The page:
Option of A Return to Campus in Trimester 3 (T3), 2023
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Option of A Return to Campus in Trimester 3 (T3), 2023

If it is ‘safe and practical’ to do so – UBSS students are being encouraged to return to F2F learning on campus at the three locations across the School – Sydney, Melbourne and Adelaide. One School – three campuses. There is a common subject timetable with the classes being delivered live across the locations - out of Sydney.

UBSS does not pre-record nor use recorded versions – all classes are presented live, each trimester by suitably qualified and experienced practitioners. This would explain, in my view at least, the reason for such positive recent SFU and QILT outcomes.

The SFU and QILT Outcomes Considered

The T2, 2023 SFU results (end of July 2023) are very positive indeed (aggregate of 4.42/5) across both the undergraduate and postgraduate programs– the best in 21 trimesters. In fact, the MBA program scored 4.47/5 – quite an achievement. The big success items were - ‘the subject provided useful knowledge and skills’ (4.50/5); ‘the lecturer was well prepared for each class’ (4.52/5); and ‘the lecturer had a good knowledge of the subject matter’ (5.50/5).

The QILT story is also a very positive one (2022 data published in June 2023) – and is best captured in the following table –

Survey Domains





Overall Quality of Education Experience





Teaching Quality





Learner Engagement





Learning Resources





Student Support





Skill Development





The postgraduate results are the best in seven years and the undergraduate outcomes have maintained the usual satisfaction levels.

Enthusiasm to Return to the Physical Campus

Regular (each trimester) surveys around the topic of preference to return to campus or to remain online are also revealing. Given the high levels of satisfaction (SFUs and QILT) it will probably not come as a great surprise to anyone that 97% of postgraduate students would prefer to stay on the line (100% in fact in Melbourne and Adelaide) and 98.5% of undergraduate students would also prefer to remain on the line.

Allowing students to come back to campus in T2, 2023 has been a roaring - failure. It is evident that the online option remains a high preference with no perceivable change to grade distribution and what appears to be an improvement in both SFUs and QILT.

Returning in T3, 2023

Students will, however, be encouraged to return to campus in T3, 2024 – with some variation across the School.

Given that lectures are transmitted online (very successfully I hasten to add) out of Sydney – students can readily come back on campus and sit in classes with their professor in the room but at the same time deliver to non-attending students across the School via the online facility. The classrooms remind me of a television studio environment where there is a live audience but a larger audience watching from afar. I am unsure whether or not the dynamic changes – more feedback is needed at this stage.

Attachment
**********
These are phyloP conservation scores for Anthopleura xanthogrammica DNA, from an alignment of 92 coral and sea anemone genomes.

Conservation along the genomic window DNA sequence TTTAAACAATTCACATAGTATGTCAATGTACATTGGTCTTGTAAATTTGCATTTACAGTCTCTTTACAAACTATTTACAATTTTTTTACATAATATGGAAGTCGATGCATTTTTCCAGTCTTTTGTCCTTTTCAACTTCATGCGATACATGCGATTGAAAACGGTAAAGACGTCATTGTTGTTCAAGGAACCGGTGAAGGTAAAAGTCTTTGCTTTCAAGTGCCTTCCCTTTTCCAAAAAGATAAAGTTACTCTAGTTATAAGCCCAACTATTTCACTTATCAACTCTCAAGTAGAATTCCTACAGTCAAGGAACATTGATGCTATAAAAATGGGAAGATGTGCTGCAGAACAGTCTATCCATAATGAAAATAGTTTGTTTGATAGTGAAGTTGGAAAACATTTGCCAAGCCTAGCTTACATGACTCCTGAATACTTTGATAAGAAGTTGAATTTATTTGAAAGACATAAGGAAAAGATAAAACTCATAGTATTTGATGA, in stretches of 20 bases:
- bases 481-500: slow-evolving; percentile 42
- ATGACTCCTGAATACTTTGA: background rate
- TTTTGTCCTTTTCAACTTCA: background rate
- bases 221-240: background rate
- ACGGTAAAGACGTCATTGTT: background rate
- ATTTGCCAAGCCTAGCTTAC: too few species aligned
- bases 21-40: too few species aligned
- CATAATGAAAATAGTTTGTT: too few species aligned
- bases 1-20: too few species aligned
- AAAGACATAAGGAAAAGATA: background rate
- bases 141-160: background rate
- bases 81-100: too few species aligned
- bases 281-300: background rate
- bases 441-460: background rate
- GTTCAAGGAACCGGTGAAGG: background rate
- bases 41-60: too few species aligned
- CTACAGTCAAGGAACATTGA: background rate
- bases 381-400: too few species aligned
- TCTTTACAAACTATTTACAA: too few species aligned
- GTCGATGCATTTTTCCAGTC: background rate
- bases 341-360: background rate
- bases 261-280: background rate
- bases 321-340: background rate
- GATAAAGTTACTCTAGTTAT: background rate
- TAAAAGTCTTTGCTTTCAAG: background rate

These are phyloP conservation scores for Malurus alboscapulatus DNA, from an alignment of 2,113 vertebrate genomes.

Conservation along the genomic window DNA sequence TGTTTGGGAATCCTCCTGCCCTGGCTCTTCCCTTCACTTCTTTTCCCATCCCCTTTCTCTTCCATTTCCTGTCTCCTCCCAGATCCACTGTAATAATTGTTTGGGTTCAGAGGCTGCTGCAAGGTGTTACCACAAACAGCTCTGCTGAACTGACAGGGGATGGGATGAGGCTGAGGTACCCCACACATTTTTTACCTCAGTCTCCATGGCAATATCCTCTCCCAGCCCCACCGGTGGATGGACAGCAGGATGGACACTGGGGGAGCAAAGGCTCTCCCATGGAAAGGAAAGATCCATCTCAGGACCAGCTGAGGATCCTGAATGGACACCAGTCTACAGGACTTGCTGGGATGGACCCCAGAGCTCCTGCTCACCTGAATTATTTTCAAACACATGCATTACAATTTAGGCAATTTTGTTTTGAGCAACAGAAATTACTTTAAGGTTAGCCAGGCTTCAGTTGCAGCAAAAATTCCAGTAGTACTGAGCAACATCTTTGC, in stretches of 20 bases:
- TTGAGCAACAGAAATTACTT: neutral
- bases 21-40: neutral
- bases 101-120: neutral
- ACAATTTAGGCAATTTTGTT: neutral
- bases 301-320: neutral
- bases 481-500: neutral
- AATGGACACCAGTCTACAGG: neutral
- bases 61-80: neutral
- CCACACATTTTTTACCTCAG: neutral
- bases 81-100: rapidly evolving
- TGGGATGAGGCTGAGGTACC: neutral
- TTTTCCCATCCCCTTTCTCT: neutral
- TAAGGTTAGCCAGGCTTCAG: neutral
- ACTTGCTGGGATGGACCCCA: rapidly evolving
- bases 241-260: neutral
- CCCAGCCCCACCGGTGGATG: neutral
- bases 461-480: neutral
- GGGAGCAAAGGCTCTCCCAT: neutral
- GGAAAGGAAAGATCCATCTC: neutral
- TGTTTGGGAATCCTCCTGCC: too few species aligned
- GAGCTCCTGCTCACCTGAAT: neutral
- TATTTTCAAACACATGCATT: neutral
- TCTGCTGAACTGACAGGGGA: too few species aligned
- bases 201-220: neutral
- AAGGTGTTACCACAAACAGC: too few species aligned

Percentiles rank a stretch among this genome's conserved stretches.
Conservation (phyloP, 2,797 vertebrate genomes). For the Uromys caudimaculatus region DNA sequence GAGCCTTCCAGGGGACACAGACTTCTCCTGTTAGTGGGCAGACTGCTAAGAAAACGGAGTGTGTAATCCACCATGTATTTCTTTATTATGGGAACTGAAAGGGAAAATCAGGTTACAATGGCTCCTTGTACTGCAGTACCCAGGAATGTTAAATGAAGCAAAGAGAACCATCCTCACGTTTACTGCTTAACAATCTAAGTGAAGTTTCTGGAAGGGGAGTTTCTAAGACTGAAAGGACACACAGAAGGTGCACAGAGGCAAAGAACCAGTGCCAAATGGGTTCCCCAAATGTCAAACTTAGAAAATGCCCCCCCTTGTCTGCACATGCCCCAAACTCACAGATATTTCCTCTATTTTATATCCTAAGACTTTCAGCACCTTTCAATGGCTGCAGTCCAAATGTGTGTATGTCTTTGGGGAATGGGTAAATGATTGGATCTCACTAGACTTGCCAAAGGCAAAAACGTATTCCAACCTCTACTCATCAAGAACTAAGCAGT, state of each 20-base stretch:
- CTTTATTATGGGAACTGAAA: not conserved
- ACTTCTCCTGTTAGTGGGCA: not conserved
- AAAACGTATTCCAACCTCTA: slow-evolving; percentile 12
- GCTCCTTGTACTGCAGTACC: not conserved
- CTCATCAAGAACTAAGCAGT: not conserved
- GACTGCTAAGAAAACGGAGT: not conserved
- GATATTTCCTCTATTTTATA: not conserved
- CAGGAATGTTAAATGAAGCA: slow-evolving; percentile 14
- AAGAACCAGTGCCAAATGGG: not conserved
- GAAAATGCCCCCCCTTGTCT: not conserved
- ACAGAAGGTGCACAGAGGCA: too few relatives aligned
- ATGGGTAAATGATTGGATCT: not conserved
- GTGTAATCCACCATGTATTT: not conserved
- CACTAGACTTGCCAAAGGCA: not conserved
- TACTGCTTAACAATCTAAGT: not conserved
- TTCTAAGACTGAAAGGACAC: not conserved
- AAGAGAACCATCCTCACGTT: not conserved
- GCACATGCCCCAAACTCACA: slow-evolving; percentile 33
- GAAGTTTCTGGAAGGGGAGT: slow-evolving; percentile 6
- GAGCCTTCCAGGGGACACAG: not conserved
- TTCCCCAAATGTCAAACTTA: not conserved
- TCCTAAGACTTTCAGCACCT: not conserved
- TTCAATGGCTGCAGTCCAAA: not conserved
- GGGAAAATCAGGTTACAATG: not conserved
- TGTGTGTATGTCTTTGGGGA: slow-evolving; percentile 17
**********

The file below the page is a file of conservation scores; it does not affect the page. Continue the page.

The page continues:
In Melbourne, lectures are delivered live (from Sydney) and projected on large screens using quality technology with the option of interaction via an effective microphone system. This has been trialled over the last few weeks of T2 – and will be fully operational in T3. In addition, roaming tutors will be on campus providing support and engagement with students throughout the days of teaching. This option will be most effective – though remember the desire to return is quite low.

In Adelaide, the same principle will apply. Live projections from Sydney with the opportunity for students to be on-site with tutorial support from suitably qualified and proficient staff.

We, as a community, will watch the development very carefully – and will action change as required and only if it is safe and practical to do so. Teaching and Learning has itself changed and morphed significantly during the COVID era and the notion of ‘putting it back in the box’ is neither practical nor safe. My view is the desire to return to campus is largely driven by real estate and retail desires – rather than a genuine interest in student wellness and learning.


Emeritus Professor Greg Whateley is Deputy Vice-Chancellor and Chief Executive Officer at Group Colleges Australia